Belizeans know full well that the ICJ is no silver bullet and no guarantee that will stop Guatemala’s bullying. Until Belizeans stand firmly united against Guatemala and until Guatemalans themselves demand their government to leave Belize in peace, there will be none. Mr. Torres argues that, “It is time for Belize to step out of her isolated comfort zone and to recognize that unless and until the ICJ resolves this issue, we will continue to be bullied at the border…” He fails to recognize that Belize has enjoyed the overwhelming support of the international community for a long time now. This is how Belize was able to gain its independence and become a member of the United Nations. Belize stepped out of that imaginary isolated comfort zone some time ago; it is now time to get our act together as an independent nation and start holding our own government as well as the government of Guatemala accountable.

Accordingly, the pivotal question is not, “Who are these key third parties and the international community most likely to believe…?” The pivotal question is do we believe in ourselves? If the answer to that question is yes we do, then we need to peacefully stand up in the face of naked aggression first and foremost and demand the respect and support that we have already earned from the international community irrespective of whether or not we plan to go the ICJ. We should not go to the ICJ out of fear or a sense that we have no other alternative. We can absolutely claim to be a member of the international community of nations, and we can demand respect and support from the international community. We do that not by going to the ICJ in fear and desperation; we do that by going to the ICJ once our house is more fully in order, with our pride and dignity intact; and not a moment before, when an overwhelming majority of our people say so.

We might not be able to match Guatemala in her military prowess, but we have pride and dignity. We are a peace loving nation and our kindness is not weakness. We need to show the world that we have a big heart and that we are prepared to earn our place in this world. Our most lethal artillery does not reside in any legal ruling. Our most lethal artillery resides in our determination to peacefully stand up in solidarity with each other against Guatemala’s bullying. If we don’t do that now, no court in this world will be able to protect us because a nation divided cannot stand.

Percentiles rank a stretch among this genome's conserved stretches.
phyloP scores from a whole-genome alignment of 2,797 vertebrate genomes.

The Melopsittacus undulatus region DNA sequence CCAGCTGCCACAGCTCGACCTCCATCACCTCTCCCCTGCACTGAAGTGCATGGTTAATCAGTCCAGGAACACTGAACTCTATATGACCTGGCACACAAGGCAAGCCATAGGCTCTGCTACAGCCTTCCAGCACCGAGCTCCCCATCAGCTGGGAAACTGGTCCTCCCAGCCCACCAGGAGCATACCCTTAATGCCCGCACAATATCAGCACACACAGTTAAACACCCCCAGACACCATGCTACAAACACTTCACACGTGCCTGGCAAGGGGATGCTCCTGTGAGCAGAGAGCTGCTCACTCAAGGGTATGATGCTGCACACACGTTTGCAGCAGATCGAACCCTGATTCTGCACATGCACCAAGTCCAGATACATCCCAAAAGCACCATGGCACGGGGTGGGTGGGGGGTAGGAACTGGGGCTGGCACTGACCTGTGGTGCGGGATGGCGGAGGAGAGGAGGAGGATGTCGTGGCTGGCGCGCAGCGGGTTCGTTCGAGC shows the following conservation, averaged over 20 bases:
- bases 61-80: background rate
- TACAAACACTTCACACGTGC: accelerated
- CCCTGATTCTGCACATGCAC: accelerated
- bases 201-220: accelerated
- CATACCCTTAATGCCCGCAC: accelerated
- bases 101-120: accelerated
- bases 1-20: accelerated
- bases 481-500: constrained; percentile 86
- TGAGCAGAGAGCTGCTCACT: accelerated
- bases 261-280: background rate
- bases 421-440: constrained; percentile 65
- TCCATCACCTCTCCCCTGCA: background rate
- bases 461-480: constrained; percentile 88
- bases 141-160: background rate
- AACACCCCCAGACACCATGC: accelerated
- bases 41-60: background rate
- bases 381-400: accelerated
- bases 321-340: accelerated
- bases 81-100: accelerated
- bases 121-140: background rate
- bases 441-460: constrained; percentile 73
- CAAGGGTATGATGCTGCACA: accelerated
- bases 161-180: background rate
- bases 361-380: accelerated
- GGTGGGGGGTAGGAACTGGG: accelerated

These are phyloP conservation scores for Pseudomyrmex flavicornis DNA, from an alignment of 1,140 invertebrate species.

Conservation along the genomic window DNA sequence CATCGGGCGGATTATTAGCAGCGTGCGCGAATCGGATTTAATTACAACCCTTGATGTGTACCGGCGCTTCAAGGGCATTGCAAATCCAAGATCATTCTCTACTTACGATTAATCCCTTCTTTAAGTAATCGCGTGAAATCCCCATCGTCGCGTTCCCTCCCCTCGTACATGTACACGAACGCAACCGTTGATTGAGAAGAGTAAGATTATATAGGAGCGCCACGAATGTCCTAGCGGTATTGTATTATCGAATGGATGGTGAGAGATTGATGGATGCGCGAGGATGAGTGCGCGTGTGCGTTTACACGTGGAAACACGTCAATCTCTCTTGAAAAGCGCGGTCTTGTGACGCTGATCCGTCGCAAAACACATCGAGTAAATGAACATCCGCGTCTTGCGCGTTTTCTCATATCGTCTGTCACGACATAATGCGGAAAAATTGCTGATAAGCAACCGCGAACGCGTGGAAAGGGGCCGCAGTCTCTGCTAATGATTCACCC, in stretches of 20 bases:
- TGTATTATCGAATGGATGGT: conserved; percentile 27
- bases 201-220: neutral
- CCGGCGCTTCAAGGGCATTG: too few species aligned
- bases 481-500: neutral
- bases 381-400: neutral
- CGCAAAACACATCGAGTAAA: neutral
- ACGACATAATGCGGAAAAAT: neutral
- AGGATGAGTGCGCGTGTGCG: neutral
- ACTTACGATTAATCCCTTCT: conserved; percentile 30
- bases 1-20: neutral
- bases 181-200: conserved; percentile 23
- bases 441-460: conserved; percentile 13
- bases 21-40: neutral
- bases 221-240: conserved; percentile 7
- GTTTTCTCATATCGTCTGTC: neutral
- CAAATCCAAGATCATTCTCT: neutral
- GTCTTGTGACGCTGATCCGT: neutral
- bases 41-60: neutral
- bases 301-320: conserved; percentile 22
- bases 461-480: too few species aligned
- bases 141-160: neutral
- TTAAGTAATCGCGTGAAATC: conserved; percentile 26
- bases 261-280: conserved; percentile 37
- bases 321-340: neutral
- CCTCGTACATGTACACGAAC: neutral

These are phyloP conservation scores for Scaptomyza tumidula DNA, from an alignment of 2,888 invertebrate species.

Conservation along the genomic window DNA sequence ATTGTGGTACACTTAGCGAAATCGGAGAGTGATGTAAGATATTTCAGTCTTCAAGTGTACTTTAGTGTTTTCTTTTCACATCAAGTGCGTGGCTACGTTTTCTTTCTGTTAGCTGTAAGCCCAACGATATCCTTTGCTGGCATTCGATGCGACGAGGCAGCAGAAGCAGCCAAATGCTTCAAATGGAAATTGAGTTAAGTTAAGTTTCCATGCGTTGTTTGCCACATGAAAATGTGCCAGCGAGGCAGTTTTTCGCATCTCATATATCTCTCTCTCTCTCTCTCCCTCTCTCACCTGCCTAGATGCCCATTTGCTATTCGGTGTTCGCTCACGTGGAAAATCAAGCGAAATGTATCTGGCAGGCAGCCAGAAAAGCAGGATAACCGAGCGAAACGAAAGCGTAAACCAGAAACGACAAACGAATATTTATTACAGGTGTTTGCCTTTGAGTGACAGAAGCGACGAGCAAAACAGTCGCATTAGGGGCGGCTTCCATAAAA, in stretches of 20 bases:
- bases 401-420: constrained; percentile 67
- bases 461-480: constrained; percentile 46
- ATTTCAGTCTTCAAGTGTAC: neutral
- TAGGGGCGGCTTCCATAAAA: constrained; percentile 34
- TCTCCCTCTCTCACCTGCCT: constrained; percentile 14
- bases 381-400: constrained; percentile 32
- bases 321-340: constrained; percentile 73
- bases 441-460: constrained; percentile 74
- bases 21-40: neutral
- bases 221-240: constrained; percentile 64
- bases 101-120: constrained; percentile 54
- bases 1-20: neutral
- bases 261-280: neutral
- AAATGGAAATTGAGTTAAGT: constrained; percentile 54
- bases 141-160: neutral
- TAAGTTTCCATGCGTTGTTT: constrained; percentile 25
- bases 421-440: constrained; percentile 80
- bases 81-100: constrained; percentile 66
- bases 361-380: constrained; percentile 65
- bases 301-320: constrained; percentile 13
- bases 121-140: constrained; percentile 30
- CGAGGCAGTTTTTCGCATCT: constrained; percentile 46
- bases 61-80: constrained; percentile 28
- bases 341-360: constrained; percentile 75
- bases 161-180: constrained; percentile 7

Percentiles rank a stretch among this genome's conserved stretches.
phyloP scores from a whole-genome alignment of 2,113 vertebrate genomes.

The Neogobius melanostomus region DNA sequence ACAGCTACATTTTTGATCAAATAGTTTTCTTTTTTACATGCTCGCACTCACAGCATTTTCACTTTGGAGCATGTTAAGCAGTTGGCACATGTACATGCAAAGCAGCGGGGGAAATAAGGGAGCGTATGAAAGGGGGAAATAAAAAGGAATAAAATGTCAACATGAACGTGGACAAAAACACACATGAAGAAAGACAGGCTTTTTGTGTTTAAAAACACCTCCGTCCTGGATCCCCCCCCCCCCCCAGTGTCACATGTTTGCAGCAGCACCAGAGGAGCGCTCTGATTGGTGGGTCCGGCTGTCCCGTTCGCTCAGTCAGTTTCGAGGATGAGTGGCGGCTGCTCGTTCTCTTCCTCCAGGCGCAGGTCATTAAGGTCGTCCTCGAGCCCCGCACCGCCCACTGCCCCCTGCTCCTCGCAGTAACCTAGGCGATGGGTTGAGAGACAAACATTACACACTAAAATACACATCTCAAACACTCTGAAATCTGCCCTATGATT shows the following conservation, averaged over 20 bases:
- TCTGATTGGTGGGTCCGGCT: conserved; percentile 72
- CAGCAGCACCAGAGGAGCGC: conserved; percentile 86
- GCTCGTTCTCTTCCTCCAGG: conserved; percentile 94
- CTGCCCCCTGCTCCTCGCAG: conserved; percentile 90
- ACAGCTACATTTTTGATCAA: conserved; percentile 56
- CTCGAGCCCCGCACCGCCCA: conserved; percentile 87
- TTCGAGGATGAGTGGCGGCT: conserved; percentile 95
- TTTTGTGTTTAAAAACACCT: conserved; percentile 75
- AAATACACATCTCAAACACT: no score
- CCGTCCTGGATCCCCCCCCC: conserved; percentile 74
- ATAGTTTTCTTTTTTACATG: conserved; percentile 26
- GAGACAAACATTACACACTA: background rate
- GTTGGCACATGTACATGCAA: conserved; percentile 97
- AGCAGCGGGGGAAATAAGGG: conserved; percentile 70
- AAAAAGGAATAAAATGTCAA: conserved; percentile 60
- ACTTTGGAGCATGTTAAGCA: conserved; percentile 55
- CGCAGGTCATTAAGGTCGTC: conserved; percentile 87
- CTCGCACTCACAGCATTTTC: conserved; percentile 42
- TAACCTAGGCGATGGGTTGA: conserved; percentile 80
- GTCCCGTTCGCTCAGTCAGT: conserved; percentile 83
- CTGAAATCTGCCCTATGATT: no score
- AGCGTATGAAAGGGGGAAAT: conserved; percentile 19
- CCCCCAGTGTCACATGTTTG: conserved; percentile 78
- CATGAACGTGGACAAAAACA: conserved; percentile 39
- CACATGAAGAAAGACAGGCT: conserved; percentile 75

* Mario Lara is most definitely NOT an attorney anywhere in this world. He is formally educated and holds a couple degrees, but who cares, really? The views expressed by him do not necessarily reflect the opinions of anyone else…of course, that should be obvious.

Amandala


Maritime Expert Discusses Belize-Guatemala Dispute

In Australia, Professor Warwick Gullett works along with the University of Wollongong’s research center in ocean law and policy. While Gullet believes that the ICJ would rule in Belize’s favor on land, his expertise in maritime law compels him to believe that the country may lose territorial waters because of the concave area shared with Guatemala and Honduras. It's an old interview. He was not here to engage the political directorate but as a guest of an NGO on another issue.